I live near a university; I've rented a room in my house to a student or coworker for the last twenty years. I charge below-market rates, because I'm super nice, which the students like. I get to live with interesting, friendly people who feed the cat when I'm traveling. I use their rent to pay down the principal of my mortgage.

Thus I'm transforming an under-used resource -- an extra room -- directly into equity, and shortening the term of my mortgage, which vastly decreases the compounded interest. Or I could invest that money elsewhere, or I could spend it.

Your question, more generally, seems to be the observation that "you can eat cash by spending it on food but you can't eat your house". No, you can't. But you can monetize real estate via rents, and you can eat the resulting cash.

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"One has to move to a neighborhood, be it another county or likely another state (in my case) in order to see any real net gains."

Alternately, you can compare prevailing rent when you bought to the current rent; if rents have gone up, you have enjoyed staying in place for a constant mortgage payment and should deem the difference in rent as a gain (or acknowledge you would have moved away much sooner).

Also, the situation you have decried is actually a solid way to get a largish lump sum of cash into the hands of retirees. You don't have the same space needs throughout your life, so a change from a large space to a smaller space in the same area is exactly a way to capture real gains. By anecdote this worked out particularly well for my mother, after my youngest sibling moved out and my parents divorced: she moved half a mile away into a much smaller house, paid cash from proceeds of her share of the sale of my childhood home, and also had six figures in cash left over.

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It all depends on what you compare.

You could compare A: Beginning of 2011, you rent your home. By the end of 2018, you move to another location and rent again. And B: Beginning of 2011, you buy a house. By the end of 2018, you sell your house, move to another location, and rent. Now the profit that you made by owning a house is in your pocket.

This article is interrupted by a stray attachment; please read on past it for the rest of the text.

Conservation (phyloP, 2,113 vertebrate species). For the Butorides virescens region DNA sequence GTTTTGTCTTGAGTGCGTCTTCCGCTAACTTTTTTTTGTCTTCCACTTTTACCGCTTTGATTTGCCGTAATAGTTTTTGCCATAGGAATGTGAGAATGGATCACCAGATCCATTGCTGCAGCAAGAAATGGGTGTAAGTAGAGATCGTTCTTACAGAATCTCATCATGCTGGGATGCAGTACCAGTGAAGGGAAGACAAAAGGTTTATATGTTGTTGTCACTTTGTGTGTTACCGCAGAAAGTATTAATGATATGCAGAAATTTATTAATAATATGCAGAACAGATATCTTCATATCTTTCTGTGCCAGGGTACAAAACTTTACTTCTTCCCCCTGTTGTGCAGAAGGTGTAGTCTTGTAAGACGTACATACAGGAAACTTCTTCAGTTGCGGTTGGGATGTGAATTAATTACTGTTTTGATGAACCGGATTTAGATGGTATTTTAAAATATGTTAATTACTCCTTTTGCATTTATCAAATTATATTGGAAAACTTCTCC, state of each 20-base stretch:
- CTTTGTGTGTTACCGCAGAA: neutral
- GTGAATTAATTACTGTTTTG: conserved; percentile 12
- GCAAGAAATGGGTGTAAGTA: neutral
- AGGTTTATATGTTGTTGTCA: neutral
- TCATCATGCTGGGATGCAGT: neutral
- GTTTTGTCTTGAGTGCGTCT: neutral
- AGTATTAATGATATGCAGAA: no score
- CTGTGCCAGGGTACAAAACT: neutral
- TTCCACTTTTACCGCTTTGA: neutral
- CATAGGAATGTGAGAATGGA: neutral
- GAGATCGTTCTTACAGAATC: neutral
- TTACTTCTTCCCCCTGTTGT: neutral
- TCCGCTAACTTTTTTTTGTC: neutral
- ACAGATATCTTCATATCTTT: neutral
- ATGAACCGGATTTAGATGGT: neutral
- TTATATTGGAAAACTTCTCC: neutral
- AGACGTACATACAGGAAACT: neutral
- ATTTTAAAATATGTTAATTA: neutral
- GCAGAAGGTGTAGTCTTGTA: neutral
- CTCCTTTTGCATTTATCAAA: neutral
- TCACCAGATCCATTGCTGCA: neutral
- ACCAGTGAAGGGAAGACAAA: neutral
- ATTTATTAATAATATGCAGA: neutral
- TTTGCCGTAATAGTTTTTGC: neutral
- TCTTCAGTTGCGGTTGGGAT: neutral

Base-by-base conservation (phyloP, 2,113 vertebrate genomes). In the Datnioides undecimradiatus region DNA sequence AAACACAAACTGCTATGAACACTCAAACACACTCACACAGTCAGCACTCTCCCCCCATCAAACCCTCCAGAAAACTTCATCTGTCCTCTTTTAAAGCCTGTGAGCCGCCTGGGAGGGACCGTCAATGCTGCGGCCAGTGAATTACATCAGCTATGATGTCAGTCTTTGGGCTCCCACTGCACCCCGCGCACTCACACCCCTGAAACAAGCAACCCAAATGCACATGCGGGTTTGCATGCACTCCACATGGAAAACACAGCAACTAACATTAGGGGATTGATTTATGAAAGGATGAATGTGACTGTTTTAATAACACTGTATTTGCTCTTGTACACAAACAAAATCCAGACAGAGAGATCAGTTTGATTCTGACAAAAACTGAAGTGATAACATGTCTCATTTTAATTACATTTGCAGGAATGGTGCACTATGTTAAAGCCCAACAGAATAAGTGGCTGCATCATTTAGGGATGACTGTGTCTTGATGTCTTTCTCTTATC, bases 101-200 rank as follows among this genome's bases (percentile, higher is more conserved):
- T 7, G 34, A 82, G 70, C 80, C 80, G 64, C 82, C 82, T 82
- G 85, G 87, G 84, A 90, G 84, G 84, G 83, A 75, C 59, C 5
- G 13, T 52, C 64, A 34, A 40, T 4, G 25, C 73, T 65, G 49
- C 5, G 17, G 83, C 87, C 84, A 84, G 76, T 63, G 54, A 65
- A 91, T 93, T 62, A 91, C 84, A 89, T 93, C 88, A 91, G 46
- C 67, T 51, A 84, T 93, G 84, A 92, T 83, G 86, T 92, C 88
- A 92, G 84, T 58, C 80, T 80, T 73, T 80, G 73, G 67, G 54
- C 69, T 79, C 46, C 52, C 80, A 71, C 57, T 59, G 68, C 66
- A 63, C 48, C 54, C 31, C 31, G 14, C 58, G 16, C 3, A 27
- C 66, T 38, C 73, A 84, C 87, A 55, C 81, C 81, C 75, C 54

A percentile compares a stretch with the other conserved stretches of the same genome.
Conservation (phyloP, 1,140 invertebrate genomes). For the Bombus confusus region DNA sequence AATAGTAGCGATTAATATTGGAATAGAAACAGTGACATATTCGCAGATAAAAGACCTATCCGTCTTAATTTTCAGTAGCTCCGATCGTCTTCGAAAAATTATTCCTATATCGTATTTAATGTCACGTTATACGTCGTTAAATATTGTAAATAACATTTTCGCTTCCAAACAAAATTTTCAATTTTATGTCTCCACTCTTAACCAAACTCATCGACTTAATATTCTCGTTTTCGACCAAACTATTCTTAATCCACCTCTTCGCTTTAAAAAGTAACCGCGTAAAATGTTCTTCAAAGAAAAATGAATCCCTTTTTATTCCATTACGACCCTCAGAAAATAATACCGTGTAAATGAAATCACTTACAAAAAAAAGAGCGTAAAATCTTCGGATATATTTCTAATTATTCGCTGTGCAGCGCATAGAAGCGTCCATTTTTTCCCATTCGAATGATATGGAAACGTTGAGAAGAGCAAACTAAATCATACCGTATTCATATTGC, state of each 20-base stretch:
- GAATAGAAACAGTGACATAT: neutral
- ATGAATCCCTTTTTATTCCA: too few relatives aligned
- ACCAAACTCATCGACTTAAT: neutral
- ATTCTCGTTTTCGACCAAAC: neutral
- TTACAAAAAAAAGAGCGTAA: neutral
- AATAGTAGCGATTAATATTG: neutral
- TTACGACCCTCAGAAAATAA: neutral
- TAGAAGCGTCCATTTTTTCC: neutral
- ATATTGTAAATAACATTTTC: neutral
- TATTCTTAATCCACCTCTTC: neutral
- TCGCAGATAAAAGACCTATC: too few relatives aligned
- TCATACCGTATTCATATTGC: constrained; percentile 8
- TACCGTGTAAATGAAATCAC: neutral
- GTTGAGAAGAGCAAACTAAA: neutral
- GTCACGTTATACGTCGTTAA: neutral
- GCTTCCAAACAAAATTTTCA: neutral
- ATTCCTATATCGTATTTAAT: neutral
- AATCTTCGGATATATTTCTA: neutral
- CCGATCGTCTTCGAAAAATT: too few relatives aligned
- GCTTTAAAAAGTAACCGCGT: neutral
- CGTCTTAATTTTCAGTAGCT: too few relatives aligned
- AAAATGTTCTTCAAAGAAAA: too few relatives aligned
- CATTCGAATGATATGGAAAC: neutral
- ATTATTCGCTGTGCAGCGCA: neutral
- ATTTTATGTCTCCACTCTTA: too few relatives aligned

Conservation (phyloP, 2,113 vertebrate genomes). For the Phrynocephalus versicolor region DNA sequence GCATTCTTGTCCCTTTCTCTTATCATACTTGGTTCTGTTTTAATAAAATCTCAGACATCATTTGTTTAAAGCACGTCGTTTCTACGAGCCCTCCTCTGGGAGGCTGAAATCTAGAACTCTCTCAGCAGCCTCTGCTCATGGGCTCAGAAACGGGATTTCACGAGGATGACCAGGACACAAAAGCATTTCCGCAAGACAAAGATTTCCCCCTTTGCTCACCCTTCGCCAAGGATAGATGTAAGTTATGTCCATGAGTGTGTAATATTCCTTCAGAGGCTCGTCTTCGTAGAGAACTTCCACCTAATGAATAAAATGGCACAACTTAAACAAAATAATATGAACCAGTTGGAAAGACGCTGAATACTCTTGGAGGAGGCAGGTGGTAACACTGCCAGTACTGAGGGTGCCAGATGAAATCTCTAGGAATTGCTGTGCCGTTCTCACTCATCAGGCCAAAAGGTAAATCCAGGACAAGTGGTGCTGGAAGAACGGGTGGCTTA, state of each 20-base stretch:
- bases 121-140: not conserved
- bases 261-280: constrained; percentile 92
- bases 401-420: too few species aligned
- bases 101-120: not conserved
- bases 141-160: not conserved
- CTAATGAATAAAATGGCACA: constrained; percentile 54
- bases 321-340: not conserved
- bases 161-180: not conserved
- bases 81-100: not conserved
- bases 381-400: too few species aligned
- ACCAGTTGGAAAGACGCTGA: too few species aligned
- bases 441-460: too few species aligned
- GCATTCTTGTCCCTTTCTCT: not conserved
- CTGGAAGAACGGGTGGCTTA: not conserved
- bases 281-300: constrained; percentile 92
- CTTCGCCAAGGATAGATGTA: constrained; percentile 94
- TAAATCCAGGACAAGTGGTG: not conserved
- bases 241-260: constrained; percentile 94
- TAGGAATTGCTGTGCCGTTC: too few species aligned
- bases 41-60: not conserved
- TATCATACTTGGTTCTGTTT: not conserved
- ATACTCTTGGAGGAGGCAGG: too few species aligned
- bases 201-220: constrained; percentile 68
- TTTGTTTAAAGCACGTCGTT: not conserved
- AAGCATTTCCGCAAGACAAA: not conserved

Or could compare A: Beginning of 2011, you rent your home. By the end of 2018, you buy a home in a different location. And B: Beginning of 2011, you buy a house. By the end of 2018, you sell your house, and buy a home in a different location. The increased house prices in case B don't put money in your pocket, but in case A you have a much, much larger mortgage.

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Re "One has to move...", the presumption is that one will WANT to move.

Even if you don't move to a lower cost of living area and/or downsize your dwelling, you presumably still have accumulated equity (from payments & appreciation) in that first dwelling. Assuming you buy a similiarly-priced (or even more expensive) dwelling, you can apply this equity to the new dwelling to have a lower mortage payment, or you can take it as cash.

For example, say you bought a house some years ago for $150K, putting 20% down. Now the house will sell for $300K (after real estate commissions &c), and your outstanding mortgage balance is $80K. Thus you have $70K in equity, plus $150K in appreciation, or $220K net. Now you could buy a different house for $300K, putting 20% down - $60K - and have $160K cash. (And of course a higher mortgage payment...)